During this period, the poverty and income inequality increased thus reducing the purchasing power. The Russian economy stabilized in 2000 and has been experiencing an average annual growth of almost 7% ever since. In the last five years, fixed capital investments have grown on an average of 10% annually and individual incomes have been on the rise thus reducing the poverty and inflation rate.

For the last few years, the federal budget has been running on surpluses of almost 9% of GDP something that demonstrates an increased economic growth. Despite these improvements, there are still that Russia has to conquer if the economy is to remain stable. One of these problems is checking up on oil, natural gas, and timber, which currently account for close to 80% of exports and more than 30% of government income.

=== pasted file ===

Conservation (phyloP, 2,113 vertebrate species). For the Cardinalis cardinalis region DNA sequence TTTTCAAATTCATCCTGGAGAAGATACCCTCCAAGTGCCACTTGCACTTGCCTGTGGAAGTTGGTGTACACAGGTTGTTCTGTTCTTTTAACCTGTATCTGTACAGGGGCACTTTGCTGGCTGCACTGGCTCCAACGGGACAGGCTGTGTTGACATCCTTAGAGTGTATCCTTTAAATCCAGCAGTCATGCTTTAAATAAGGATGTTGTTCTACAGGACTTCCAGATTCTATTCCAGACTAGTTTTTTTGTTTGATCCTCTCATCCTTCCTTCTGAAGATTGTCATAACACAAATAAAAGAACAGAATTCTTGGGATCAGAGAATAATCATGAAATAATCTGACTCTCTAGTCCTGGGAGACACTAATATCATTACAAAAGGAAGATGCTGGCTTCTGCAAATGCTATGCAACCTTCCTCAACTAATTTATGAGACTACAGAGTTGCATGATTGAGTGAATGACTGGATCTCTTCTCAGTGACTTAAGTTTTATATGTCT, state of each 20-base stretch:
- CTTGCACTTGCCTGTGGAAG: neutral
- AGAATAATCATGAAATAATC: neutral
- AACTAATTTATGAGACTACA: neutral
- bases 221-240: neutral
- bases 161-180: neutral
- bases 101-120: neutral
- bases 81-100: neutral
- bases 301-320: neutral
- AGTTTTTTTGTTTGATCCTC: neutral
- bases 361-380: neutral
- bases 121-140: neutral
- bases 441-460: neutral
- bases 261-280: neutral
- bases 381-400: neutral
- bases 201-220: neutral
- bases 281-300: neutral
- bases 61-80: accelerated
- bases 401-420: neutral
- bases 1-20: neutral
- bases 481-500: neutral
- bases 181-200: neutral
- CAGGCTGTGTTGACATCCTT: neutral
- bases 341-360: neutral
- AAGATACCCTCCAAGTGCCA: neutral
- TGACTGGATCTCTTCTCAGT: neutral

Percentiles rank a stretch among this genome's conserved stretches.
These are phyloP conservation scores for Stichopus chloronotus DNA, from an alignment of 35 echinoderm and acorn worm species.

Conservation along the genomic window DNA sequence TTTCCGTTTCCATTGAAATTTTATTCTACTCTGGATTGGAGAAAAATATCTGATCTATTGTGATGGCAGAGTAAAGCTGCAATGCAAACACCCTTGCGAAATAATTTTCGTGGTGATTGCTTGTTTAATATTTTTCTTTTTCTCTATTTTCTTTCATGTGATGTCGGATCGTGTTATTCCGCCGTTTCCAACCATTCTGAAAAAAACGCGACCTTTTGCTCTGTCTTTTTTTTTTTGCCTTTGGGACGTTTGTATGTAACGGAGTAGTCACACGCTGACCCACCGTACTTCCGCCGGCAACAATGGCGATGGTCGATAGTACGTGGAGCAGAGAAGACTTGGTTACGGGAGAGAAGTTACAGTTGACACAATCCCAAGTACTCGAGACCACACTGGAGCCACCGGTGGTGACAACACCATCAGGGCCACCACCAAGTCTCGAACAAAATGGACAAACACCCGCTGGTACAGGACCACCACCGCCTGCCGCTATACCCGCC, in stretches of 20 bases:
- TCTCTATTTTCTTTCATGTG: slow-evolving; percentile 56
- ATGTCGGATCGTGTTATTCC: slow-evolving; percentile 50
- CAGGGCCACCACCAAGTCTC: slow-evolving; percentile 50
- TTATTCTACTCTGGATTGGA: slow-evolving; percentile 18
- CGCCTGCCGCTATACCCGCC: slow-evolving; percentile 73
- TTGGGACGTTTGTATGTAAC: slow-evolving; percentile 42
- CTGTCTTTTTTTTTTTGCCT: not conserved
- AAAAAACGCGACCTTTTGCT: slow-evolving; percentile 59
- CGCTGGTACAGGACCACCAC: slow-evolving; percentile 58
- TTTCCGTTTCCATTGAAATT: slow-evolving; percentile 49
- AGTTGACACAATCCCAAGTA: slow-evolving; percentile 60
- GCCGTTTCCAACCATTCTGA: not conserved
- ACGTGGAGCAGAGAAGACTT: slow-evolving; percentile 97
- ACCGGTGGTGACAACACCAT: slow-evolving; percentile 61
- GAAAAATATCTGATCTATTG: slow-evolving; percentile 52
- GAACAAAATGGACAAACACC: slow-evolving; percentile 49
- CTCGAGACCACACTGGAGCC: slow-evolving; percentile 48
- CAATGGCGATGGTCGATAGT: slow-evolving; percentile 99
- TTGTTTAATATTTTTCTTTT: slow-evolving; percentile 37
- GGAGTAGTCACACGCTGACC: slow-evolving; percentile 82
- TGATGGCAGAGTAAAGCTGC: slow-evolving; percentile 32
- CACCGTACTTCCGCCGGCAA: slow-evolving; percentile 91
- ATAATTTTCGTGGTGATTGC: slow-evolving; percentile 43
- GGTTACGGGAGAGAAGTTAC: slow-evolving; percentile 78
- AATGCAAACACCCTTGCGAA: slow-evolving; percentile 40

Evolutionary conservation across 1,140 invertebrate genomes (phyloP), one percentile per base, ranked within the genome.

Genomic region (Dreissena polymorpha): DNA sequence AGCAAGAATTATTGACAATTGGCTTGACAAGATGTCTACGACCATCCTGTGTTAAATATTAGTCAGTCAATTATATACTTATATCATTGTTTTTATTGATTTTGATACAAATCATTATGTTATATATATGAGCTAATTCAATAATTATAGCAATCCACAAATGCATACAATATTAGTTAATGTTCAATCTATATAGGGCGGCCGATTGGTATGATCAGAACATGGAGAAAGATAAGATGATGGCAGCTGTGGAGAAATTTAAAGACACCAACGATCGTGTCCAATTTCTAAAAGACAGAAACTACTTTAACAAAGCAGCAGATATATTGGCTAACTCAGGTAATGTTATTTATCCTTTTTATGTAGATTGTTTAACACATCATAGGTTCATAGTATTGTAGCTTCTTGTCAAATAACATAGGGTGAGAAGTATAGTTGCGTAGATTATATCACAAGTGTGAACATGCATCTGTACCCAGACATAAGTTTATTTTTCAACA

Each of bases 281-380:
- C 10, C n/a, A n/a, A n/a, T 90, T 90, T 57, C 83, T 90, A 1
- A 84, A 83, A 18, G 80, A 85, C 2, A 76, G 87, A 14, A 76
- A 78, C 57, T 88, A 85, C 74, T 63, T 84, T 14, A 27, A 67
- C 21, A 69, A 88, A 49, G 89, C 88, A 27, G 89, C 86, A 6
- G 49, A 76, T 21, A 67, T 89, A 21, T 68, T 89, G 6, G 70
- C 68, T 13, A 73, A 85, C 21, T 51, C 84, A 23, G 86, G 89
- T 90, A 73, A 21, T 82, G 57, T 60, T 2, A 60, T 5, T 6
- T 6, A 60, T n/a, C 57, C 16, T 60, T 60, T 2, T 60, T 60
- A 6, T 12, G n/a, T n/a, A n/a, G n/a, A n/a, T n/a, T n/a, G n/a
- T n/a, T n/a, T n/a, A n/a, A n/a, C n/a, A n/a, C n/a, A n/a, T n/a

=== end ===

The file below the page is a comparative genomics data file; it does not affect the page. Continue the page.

Currently, the Russian production base is rundown and must be substituted or restructured if the country is to attain expansive economic growth. There is also need to enhance the banking system, which despite increasing customer lending is still small compared to Russia’s peers in the global scene (Gregory 247).

Conclusion

There is no doubt that Russia underwent a remarkable period of quick recovery in the industrial sector in the years after World War II. During this period, industrial production increased progressively driving the country towards industrialization. After some years, however, neglect in agriculture and increased military spending began to poke holes in the Russian economy.